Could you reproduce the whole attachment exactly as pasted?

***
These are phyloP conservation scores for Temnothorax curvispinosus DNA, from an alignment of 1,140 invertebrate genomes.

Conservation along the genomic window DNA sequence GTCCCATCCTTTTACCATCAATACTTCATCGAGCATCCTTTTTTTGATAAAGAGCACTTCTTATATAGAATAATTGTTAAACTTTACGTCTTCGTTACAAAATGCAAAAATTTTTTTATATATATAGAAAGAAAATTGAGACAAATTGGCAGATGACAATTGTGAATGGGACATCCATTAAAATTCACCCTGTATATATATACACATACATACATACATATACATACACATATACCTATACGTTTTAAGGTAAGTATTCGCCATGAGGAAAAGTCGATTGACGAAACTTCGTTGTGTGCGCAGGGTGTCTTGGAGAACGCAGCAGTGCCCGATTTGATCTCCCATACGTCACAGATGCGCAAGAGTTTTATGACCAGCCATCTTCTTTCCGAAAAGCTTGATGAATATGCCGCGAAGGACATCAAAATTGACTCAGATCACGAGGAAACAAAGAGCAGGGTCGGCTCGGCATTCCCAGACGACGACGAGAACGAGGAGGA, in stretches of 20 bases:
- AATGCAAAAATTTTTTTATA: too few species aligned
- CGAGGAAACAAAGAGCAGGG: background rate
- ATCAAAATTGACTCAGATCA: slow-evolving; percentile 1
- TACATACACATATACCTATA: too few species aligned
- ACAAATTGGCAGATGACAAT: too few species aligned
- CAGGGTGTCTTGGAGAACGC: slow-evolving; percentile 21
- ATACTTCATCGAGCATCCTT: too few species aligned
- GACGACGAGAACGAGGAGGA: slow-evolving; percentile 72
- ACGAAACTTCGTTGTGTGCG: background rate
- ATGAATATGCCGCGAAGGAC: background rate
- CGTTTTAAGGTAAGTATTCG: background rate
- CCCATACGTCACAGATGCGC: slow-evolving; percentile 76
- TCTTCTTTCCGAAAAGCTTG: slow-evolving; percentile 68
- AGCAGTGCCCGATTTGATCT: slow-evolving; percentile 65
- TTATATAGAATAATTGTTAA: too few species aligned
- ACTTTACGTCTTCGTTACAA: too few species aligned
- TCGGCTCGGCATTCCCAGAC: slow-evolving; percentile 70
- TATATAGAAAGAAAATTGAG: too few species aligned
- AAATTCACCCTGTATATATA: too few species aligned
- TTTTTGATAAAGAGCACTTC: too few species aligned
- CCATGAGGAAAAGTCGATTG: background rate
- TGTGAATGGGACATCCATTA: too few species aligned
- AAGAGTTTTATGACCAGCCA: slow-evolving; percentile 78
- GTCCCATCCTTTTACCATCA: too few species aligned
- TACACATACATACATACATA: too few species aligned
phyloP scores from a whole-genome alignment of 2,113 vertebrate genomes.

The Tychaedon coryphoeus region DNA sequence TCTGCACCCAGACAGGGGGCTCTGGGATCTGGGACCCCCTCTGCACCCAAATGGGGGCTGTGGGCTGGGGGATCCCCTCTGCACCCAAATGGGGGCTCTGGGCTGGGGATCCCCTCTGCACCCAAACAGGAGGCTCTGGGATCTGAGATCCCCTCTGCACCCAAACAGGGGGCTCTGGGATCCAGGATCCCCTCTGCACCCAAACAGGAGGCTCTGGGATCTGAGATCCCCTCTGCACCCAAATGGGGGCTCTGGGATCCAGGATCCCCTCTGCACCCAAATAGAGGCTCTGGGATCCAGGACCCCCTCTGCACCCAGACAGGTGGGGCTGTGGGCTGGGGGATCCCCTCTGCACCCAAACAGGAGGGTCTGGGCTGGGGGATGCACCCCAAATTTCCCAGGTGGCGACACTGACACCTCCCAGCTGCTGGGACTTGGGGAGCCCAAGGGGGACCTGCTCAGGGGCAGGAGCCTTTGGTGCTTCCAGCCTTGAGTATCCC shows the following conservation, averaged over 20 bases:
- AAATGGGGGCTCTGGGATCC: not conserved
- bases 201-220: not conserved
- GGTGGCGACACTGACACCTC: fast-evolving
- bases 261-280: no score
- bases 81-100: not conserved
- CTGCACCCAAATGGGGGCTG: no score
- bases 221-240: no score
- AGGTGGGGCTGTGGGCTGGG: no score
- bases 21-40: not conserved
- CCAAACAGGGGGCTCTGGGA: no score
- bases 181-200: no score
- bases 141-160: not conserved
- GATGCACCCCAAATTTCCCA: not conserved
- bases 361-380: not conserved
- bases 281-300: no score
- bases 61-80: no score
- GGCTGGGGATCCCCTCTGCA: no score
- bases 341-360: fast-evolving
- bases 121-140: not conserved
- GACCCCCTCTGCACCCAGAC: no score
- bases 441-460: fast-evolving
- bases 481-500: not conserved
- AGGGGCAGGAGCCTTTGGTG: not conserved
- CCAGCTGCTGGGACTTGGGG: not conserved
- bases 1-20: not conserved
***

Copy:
These are phyloP conservation scores for Temnothorax curvispinosus DNA, from an alignment of 1,140 invertebrate genomes.

Conservation along the genomic window DNA sequence GTCCCATCCTTTTACCATCAATACTTCATCGAGCATCCTTTTTTTGATAAAGAGCACTTCTTATATAGAATAATTGTTAAACTTTACGTCTTCGTTACAAAATGCAAAAATTTTTTTATATATATAGAAAGAAAATTGAGACAAATTGGCAGATGACAATTGTGAATGGGACATCCATTAAAATTCACCCTGTATATATATACACATACATACATACATATACATACACATATACCTATACGTTTTAAGGTAAGTATTCGCCATGAGGAAAAGTCGATTGACGAAACTTCGTTGTGTGCGCAGGGTGTCTTGGAGAACGCAGCAGTGCCCGATTTGATCTCCCATACGTCACAGATGCGCAAGAGTTTTATGACCAGCCATCTTCTTTCCGAAAAGCTTGATGAATATGCCGCGAAGGACATCAAAATTGACTCAGATCACGAGGAAACAAAGAGCAGGGTCGGCTCGGCATTCCCAGACGACGACGAGAACGAGGAGGA, in stretches of 20 bases:
- AATGCAAAAATTTTTTTATA: too few species aligned
- CGAGGAAACAAAGAGCAGGG: background rate
- ATCAAAATTGACTCAGATCA: slow-evolving; percentile 1
- TACATACACATATACCTATA: too few species aligned
- ACAAATTGGCAGATGACAAT: too few species aligned
- CAGGGTGTCTTGGAGAACGC: slow-evolving; percentile 21
- ATACTTCATCGAGCATCCTT: too few species aligned
- GACGACGAGAACGAGGAGGA: slow-evolving; percentile 72
- ACGAAACTTCGTTGTGTGCG: background rate
- ATGAATATGCCGCGAAGGAC: background rate
- CGTTTTAAGGTAAGTATTCG: background rate
- CCCATACGTCACAGATGCGC: slow-evolving; percentile 76
- TCTTCTTTCCGAAAAGCTTG: slow-evolving; percentile 68
- AGCAGTGCCCGATTTGATCT: slow-evolving; percentile 65
- TTATATAGAATAATTGTTAA: too few species aligned
- ACTTTACGTCTTCGTTACAA: too few species aligned
- TCGGCTCGGCATTCCCAGAC: slow-evolving; percentile 70
- TATATAGAAAGAAAATTGAG: too few species aligned
- AAATTCACCCTGTATATATA: too few species aligned
- TTTTTGATAAAGAGCACTTC: too few species aligned
- CCATGAGGAAAAGTCGATTG: background rate
- TGTGAATGGGACATCCATTA: too few species aligned
- AAGAGTTTTATGACCAGCCA: slow-evolving; percentile 78
- GTCCCATCCTTTTACCATCA: too few species aligned
- TACACATACATACATACATA: too few species aligned
phyloP scores from a whole-genome alignment of 2,113 vertebrate genomes.

The Tychaedon coryphoeus region DNA sequence TCTGCACCCAGACAGGGGGCTCTGGGATCTGGGACCCCCTCTGCACCCAAATGGGGGCTGTGGGCTGGGGGATCCCCTCTGCACCCAAATGGGGGCTCTGGGCTGGGGATCCCCTCTGCACCCAAACAGGAGGCTCTGGGATCTGAGATCCCCTCTGCACCCAAACAGGGGGCTCTGGGATCCAGGATCCCCTCTGCACCCAAACAGGAGGCTCTGGGATCTGAGATCCCCTCTGCACCCAAATGGGGGCTCTGGGATCCAGGATCCCCTCTGCACCCAAATAGAGGCTCTGGGATCCAGGACCCCCTCTGCACCCAGACAGGTGGGGCTGTGGGCTGGGGGATCCCCTCTGCACCCAAACAGGAGGGTCTGGGCTGGGGGATGCACCCCAAATTTCCCAGGTGGCGACACTGACACCTCCCAGCTGCTGGGACTTGGGGAGCCCAAGGGGGACCTGCTCAGGGGCAGGAGCCTTTGGTGCTTCCAGCCTTGAGTATCCC shows the following conservation, averaged over 20 bases:
- AAATGGGGGCTCTGGGATCC: not conserved
- bases 201-220: not conserved
- GGTGGCGACACTGACACCTC: fast-evolving
- bases 261-280: no score
- bases 81-100: not conserved
- CTGCACCCAAATGGGGGCTG: no score
- bases 221-240: no score
- AGGTGGGGCTGTGGGCTGGG: no score
- bases 21-40: not conserved
- CCAAACAGGGGGCTCTGGGA: no score
- bases 181-200: no score
- bases 141-160: not conserved
- GATGCACCCCAAATTTCCCA: not conserved
- bases 361-380: not conserved
- bases 281-300: no score
- bases 61-80: no score
- GGCTGGGGATCCCCTCTGCA: no score
- bases 341-360: fast-evolving
- bases 121-140: not conserved
- GACCCCCTCTGCACCCAGAC: no score
- bases 441-460: fast-evolving
- bases 481-500: not conserved
- AGGGGCAGGAGCCTTTGGTG: not conserved
- CCAGCTGCTGGGACTTGGGG: not conserved
- bases 1-20: not conserved